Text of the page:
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Bread and Rainbows
 

Service Leader: Jo-Anne Elder-Gomes

The Unitarian Fellowship of Fredericton, Fredericton NB

October 8, 2006


Words of Welcome
Chalice Lighting: 'O Great Spirit' by Sarah Anala
Congregational Readings: Words of Thanks
Hymn: 'For the Beauty of the Earth'
Story for all Ages: 'The Coming of the Corn' read by Carlos Elder-Gomes
Joys, Sorrows and Thanksgivings
Hymn: 'As We Come Marching, Marching'
Talk: Bread and Rainbows
Offering
Call to Action
Announcements
Closing Hymn: 'We Are a Gentle, Angry People'

Congregational Readings

(these passages about thanksgiving were given out to different people and read during the service)

As death, when we come to consider it closely, is the true goal of our existence ... I thank my God for graciously granting me the opportunity ... of learning that death is the key which unlocks the door to our true happiness. Thomas Mann (1875-1955)

Any one thing in the creation is sufficient to demonstrate a Providence to an humble and grateful mind. Epictetus (AD 55? - 135)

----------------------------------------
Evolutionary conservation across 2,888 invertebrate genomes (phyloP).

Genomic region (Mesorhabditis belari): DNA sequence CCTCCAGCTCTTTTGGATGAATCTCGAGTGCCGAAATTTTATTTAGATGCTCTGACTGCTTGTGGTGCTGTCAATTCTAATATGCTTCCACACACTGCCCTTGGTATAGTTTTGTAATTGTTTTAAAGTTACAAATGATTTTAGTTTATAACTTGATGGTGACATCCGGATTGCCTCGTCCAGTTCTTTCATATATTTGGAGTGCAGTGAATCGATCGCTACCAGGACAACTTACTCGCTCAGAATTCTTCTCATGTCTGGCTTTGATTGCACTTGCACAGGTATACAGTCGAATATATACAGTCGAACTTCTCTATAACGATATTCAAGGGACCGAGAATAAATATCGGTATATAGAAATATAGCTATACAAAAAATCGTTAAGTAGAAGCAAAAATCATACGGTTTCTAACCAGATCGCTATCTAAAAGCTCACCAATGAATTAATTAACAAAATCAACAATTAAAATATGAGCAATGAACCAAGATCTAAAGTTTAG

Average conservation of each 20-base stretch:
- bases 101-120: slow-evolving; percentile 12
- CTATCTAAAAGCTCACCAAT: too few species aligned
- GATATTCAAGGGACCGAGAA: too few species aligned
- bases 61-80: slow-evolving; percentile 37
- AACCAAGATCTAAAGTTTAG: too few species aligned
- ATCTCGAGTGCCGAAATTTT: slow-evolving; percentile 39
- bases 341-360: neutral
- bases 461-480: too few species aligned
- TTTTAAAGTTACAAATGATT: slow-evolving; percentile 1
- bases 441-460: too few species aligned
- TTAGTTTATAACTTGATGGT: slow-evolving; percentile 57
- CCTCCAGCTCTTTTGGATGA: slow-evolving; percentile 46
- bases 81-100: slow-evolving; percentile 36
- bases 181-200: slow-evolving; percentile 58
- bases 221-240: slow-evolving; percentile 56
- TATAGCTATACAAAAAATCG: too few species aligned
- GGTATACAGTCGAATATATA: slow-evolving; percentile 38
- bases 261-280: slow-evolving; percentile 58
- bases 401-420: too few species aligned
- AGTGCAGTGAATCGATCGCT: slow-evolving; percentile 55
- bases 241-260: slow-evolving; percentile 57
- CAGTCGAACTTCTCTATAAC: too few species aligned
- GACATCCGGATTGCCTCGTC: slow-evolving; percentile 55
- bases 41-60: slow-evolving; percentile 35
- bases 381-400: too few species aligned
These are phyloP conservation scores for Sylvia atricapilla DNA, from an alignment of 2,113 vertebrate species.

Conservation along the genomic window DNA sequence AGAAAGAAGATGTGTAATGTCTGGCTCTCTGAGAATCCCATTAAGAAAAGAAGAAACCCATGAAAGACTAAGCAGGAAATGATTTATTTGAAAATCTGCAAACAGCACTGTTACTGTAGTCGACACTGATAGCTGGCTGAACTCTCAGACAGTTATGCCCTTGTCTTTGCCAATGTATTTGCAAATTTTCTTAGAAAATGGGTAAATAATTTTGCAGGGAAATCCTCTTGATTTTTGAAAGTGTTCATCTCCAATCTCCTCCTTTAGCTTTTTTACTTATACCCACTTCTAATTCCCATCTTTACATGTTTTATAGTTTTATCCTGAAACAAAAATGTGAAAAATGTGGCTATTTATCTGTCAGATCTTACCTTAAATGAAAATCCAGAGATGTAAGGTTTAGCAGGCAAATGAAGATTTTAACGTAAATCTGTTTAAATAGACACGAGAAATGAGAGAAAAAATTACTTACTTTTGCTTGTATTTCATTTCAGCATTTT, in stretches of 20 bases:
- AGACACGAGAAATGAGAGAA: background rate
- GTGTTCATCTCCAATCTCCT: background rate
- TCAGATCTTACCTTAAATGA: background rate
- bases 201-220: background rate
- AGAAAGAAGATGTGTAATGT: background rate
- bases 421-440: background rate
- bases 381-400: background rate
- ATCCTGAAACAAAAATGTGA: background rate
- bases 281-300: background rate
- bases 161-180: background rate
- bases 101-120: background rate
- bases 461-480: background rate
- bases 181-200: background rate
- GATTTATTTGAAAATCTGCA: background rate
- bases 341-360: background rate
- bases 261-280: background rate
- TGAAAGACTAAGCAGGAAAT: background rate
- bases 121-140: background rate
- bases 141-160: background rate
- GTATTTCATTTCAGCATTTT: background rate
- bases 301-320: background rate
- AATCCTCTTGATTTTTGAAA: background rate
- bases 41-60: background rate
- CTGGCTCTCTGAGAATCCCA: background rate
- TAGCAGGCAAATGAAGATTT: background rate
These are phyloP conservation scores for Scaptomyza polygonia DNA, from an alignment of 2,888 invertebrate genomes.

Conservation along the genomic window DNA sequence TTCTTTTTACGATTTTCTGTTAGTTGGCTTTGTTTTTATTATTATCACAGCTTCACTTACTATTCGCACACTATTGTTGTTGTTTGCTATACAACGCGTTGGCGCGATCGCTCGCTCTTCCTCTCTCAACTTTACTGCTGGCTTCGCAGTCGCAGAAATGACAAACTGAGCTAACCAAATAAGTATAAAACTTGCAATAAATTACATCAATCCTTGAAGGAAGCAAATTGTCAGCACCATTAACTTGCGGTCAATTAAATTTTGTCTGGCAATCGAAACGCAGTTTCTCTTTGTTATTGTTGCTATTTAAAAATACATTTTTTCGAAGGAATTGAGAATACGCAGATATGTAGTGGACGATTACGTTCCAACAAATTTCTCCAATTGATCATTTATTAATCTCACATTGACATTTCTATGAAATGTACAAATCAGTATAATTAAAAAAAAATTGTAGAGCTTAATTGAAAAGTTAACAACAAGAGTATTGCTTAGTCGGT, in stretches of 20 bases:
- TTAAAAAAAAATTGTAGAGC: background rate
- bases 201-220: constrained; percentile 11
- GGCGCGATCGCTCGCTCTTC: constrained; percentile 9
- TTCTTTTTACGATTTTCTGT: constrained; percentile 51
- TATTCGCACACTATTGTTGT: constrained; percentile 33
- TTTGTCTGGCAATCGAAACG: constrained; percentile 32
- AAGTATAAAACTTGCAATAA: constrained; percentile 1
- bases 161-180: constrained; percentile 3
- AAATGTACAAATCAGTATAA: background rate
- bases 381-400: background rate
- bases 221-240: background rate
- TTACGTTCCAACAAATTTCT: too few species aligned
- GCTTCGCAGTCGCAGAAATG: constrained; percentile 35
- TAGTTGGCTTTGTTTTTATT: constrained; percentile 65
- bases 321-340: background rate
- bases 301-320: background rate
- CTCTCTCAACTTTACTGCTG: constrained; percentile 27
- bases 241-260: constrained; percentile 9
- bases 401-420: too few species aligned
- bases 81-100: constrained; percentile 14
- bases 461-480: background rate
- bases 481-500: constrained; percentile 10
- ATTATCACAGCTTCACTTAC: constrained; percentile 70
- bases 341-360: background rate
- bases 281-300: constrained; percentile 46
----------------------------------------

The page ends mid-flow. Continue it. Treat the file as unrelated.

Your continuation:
In our daily lives, we must see That it is not happiness that makes us grateful, But the gratefulness that makes us happy. Unknown.

Let us be grateful to people who make us happy; they are the charming gardeners who make our souls blossom.
Jacques Prévert, translator?

No longer forward nor behind
I look in hope or fear;
But, grateful, take the good I find
The best of now and here.
John Greenleaf Whittier (1807-92)

Talent is God given. Be humble. Fame is man-given. Be grateful. Conceit is self-given. Be careful. John R. Wooden

I would maintain that thanks are the highest form of thought, and that gratitude is happiness doubled by wonder. Gilbert Keith Chesterton (1874-1936)

A thankful heart is not only the greatest virtue, but the parent of all other virtues. Marcus Tullius Cicero (106-43 BC)

Some people are always grumbling because roses have thorns. I am thankful that thorns have roses.
Alphonse Karr

There is always something for which to be thankful. Charles Dickens (1812-70)

If the only prayer you said in your whole life was, 'thank you,' that would suffice. Johannes Meister Eckhart Eckhart (1260?-1327?)


Opening Words: